Bolchazy-Carducci Publishers have long been known for their exemplary publishing lists in the field of Latin and Greek language studies curriculum materials. Of special note for the study of Latin are their four volume 'Reader' series, each of which is authored by academic experts in the language and in their ability to craft curriculum materials that are thoroughly 'student friendly'. Four volumes that should be a part of every personal, professional, and academic library Latin Studies reference collection includes: "A Caesar Reader: Selections from Bellum Gallicum and Bellum Civile, and from Caesar's Letters, Speeches, and Poetry" (9780865166967, $19.00) by W. Jeffrey Tatum, Ronnie Ancona and Laurie Haight Keenan; "A Suetonius Reader: Selections from the Lives of the Caesars and the Life of Horace" (9780865167162, $19.00) by Josiah Osgood; "A Lucan Reader: Selections from Civil War" (9780865166615, $19.00) by Susanna Braund; and "A Roman Verse Satire Reader: Selections from Lucilius, Horace, Persius, and Juvenal" (9780865166851, $19.00) by Catherine Keane. Drawing from classic works of antiquity, each of these four volumes are invaluable, inexpensive, and strongly recommended contributions to the growing body of Latin Language instruction materials suitable as supplemental texts for classroom use, as well as individual studies curriculums.
Review by: Sharon Kazmierski, The Classical Outlook - June 1, 2009
GOOD THINGS COME IN SMALL PACKAGES Bolchazy-Carducci has recently commenced launching the first titles in its Latin Reader series, a new collection of innovative high intermediate and advanced Latin readers, specifically designed for college-level study. Under the expert guidance of series editor Ronnie Ancona, Professor of Classics at Hunter College and The Graduate Center, City University of New York, these small, duodecimo-sized paperbacks are intended to introduce authors and genres to students in upper division undergraduate courses. Written by recognized experts, each book will include approximately 500-600 lines of authentic Latin text, accompanied by a thorough introduction, bibliography of suggested reading, annotated commentary, and full vocabulary. There are currently two volumes available, A Lucan Reader: Selections from Civil war (ISBN 978-0865166615) by Susanna Braund and A Terence Reader: Selections from Six Plays (978-0865166783) by William S. Anderson. According to the Bolchazy website, seventeen additional volumes are currently scheduled to be issued. Upcoming authors include Plautus, Sallust, Cicero, Sueconius, Tacitus, Vergil, Caesar, Martial, Apuleius, and Livy. Topics co be covered include Roman Women, Roman Verse Satire, Latin Epic, and Roman Army. Additional authors and themes are under consideration. The inaugural volume, A Lucan Reader, is an introduction to the Silver Age epic poem (often referred to as Pharsalia) retelling the events of the Civil War between Julius Caesar and Pompey. Rarely studied by third and fourth-year college Latin students, this reader provides the opportunity for advanced undergraduates to sample some difficult but fascinating Latin. Following a detailed and compelling introduction, Braund has selected high interest passages: the causes of the Civil war, Caesar at the Rubicon, the abandonment of Rome, the necromancy of Erichtho, Pompey's visitation by Julia's ghost, and Caesar in Troy. I have never read Lucan, bur now find myself intrigued. The second volume, A Terence Reader, released just this summer, is an introduction to Roman Comedy. Following a consistent format, Anderson's introduction provides essential background for students and a brief history of Roman Comedy. He then proceeds to explain what made Terence's plays unique, original and thought-provoking. Selections in this volume include excerpts from Andria, Heauton, Phormia, Hecyra, Eunuchus, and Adelphoe, followed by commentary to put the passages in context and provide grammatical assistance. There is also a helpful appendix, with information regarding comic meters. Fans of comedy will be happy to know that the next volume in the series, to be released later this year, will be A Plautus Reader: Selections from Eleven Plays (ISBN 978- 0-86516-694-2) by John Henderson. Given the size of these short readers, teachers and professors should find them useful when customizing a course. Professor Ancona notes that they are ideal for use in combination. I observe that they are inexpensive ($19.95) compared to many college textbooks. Instructors can feel free to mix and match authors and themes to suit their curriculum without causing too much damage to their students' bank accounts. Motivated readers of Latin can sample new authors and themes with expert guidance. Secondary school teachers may even wish to challenge their skilled Advanced Placement students after completing the exam, using some of these selections as a follow-up to the anticipated Caesar/Vergil syllabus. To discover more about this intriguing new collection, visit the BC Latin Readers website at http://www.bolchazy. com/readers/ where you can find out more about what will be included in each volume as well as read a short biography of each series author. To see Bolchazy's complete catalog, visit the main website at http://www.bolchazy.com. Questions may be directed to their customer service at info@bolchazy.com. You may also write their headquarters at Bolchazy-Carducci Publishers, Inc., 1570 Baskin Road, Mundelein, Illinois 60060, Tel, (800) 392- 6453, Fax: (847) 526-2867. -Sharon Kazmierski The Clearing House, Classical Outlook Fall 2009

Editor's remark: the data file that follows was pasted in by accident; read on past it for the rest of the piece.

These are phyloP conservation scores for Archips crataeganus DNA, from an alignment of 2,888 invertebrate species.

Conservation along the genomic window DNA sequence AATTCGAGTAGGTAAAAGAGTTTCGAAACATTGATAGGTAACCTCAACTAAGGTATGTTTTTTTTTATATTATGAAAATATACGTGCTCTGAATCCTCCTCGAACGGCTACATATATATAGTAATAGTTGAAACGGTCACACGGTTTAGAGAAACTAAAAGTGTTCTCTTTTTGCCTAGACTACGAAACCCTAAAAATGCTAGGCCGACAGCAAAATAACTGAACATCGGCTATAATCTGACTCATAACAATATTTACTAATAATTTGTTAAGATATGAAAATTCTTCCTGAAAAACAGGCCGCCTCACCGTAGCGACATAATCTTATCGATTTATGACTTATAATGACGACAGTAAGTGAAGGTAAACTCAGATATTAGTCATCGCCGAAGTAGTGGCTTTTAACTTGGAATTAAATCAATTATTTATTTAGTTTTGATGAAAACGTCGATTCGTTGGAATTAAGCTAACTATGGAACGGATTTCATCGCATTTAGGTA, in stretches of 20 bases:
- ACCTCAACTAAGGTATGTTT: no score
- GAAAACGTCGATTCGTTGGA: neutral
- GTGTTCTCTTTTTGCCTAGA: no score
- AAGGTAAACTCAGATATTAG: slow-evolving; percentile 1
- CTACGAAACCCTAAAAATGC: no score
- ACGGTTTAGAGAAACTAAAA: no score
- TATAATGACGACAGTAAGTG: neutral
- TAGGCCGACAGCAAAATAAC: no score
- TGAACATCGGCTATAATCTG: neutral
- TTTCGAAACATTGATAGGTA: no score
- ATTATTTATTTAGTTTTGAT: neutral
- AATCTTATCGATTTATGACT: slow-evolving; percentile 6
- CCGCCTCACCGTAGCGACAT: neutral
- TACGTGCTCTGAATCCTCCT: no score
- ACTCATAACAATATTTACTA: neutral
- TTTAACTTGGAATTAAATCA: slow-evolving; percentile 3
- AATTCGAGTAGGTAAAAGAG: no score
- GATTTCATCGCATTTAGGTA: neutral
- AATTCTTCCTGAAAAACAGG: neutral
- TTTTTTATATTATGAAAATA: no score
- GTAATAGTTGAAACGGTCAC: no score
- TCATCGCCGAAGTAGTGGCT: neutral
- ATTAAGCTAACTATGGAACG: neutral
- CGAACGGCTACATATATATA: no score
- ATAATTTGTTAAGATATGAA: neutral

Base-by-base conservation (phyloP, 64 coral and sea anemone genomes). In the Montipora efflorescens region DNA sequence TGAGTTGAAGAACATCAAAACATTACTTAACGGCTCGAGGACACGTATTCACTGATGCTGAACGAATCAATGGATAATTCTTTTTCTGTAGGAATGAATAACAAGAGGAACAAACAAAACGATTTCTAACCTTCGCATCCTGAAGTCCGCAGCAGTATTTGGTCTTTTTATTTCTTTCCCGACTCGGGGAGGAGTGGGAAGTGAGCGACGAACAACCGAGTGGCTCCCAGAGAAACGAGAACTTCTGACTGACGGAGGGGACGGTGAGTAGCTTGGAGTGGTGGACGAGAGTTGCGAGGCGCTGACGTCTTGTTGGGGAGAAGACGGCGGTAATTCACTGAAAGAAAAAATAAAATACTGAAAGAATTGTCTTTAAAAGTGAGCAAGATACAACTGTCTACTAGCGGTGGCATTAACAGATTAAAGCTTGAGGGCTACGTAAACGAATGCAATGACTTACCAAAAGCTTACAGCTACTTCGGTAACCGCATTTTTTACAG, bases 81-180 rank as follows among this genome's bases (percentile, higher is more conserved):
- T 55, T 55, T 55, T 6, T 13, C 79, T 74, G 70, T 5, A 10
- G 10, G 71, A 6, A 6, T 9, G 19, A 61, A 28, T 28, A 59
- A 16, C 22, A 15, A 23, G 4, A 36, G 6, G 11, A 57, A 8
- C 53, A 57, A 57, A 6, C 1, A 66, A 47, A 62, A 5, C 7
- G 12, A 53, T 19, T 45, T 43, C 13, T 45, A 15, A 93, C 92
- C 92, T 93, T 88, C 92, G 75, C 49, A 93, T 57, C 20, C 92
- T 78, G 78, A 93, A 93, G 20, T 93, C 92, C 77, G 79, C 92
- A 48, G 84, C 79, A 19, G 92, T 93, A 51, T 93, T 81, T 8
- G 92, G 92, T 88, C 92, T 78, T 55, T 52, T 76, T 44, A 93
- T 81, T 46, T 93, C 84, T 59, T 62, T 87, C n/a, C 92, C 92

Bookmark and Share

Email A Friend

Send your friend a link to this product.